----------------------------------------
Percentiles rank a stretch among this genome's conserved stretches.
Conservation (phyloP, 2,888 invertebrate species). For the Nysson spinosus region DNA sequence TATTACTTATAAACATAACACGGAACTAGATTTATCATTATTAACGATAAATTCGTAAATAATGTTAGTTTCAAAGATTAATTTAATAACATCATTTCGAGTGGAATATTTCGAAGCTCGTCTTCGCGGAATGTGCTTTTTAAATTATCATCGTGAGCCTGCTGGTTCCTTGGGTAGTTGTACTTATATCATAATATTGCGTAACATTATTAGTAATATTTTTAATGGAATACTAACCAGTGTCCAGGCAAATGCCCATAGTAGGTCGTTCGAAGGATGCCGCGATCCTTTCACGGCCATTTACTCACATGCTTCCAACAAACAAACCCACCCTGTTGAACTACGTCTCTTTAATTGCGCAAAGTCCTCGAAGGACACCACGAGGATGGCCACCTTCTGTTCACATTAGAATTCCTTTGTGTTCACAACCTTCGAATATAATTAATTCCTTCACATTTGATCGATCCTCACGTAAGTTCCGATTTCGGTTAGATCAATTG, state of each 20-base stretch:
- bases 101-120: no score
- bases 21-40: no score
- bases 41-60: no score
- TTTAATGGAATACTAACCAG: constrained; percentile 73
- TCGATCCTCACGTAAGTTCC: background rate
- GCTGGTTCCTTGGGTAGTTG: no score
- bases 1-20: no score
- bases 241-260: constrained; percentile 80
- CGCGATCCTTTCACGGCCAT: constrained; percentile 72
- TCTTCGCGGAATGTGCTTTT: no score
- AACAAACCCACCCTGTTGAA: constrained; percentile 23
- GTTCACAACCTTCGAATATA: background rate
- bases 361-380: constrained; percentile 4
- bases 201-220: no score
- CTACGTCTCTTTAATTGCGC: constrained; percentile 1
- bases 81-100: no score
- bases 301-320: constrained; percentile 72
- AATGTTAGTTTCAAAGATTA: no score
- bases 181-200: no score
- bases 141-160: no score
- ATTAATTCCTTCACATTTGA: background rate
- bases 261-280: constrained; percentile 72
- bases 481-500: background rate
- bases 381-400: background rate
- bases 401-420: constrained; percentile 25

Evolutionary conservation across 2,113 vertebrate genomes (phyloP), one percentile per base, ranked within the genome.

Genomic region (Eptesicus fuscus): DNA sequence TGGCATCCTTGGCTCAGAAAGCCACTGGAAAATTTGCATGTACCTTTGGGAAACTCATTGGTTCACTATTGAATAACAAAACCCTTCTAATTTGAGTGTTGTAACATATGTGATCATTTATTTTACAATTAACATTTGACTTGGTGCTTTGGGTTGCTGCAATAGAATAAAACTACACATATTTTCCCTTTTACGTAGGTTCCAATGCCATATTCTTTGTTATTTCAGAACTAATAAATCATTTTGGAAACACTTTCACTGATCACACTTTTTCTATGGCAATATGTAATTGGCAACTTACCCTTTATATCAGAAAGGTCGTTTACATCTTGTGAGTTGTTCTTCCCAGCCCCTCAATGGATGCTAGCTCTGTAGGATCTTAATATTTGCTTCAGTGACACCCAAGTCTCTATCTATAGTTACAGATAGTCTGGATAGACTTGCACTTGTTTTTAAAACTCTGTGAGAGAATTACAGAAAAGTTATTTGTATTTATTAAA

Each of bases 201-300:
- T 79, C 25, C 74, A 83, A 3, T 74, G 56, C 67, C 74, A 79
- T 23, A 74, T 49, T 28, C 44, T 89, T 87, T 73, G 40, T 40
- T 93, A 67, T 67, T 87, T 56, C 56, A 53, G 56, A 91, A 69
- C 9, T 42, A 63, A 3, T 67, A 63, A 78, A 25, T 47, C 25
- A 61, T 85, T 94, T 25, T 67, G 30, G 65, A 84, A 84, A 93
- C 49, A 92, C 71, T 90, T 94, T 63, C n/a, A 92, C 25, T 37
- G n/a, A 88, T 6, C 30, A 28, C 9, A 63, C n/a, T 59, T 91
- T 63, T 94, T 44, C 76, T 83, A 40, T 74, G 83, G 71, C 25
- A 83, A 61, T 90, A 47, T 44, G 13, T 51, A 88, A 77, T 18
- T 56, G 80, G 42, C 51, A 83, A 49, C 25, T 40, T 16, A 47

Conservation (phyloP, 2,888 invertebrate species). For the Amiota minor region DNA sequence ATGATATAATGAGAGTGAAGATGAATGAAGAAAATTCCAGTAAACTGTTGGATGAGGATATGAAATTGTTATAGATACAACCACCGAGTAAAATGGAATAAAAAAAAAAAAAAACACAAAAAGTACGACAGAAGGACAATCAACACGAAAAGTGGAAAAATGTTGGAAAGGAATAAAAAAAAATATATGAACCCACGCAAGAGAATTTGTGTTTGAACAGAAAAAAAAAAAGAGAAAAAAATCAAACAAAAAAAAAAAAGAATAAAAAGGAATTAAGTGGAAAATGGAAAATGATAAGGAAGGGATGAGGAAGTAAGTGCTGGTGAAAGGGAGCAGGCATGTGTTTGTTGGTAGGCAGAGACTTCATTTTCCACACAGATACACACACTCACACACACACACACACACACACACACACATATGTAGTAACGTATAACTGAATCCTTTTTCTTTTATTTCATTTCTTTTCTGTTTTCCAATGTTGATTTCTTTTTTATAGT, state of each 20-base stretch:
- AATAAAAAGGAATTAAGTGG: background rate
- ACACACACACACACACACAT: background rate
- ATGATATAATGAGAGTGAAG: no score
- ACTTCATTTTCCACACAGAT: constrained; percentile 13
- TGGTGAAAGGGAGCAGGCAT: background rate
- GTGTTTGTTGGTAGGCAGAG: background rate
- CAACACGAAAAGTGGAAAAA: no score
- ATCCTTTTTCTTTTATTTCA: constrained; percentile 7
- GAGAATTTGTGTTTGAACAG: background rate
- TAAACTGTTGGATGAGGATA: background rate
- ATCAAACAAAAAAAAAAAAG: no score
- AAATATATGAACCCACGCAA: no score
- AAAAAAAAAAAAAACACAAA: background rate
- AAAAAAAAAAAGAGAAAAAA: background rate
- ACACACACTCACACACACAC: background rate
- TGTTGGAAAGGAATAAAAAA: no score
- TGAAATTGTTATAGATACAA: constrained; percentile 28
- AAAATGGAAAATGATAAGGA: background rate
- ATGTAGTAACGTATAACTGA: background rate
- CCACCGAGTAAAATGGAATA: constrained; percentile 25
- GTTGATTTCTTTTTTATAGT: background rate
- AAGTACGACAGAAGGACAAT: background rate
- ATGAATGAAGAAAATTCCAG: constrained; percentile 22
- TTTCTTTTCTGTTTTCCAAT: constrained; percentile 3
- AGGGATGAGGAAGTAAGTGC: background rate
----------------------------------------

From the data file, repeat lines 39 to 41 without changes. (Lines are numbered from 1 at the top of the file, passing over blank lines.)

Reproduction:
- A 83, A 61, T 90, A 47, T 44, G 13, T 51, A 88, A 77, T 18
- T 56, G 80, G 42, C 51, A 83, A 49, C 25, T 40, T 16, A 47

Conservation (phyloP, 2,888 invertebrate species). For the Amiota minor region DNA sequence ATGATATAATGAGAGTGAAGATGAATGAAGAAAATTCCAGTAAACTGTTGGATGAGGATATGAAATTGTTATAGATACAACCACCGAGTAAAATGGAATAAAAAAAAAAAAAAACACAAAAAGTACGACAGAAGGACAATCAACACGAAAAGTGGAAAAATGTTGGAAAGGAATAAAAAAAAATATATGAACCCACGCAAGAGAATTTGTGTTTGAACAGAAAAAAAAAAAGAGAAAAAAATCAAACAAAAAAAAAAAAGAATAAAAAGGAATTAAGTGGAAAATGGAAAATGATAAGGAAGGGATGAGGAAGTAAGTGCTGGTGAAAGGGAGCAGGCATGTGTTTGTTGGTAGGCAGAGACTTCATTTTCCACACAGATACACACACTCACACACACACACACACACACACACACACATATGTAGTAACGTATAACTGAATCCTTTTTCTTTTATTTCATTTCTTTTCTGTTTTCCAATGTTGATTTCTTTTTTATAGT, state of each 20-base stretch: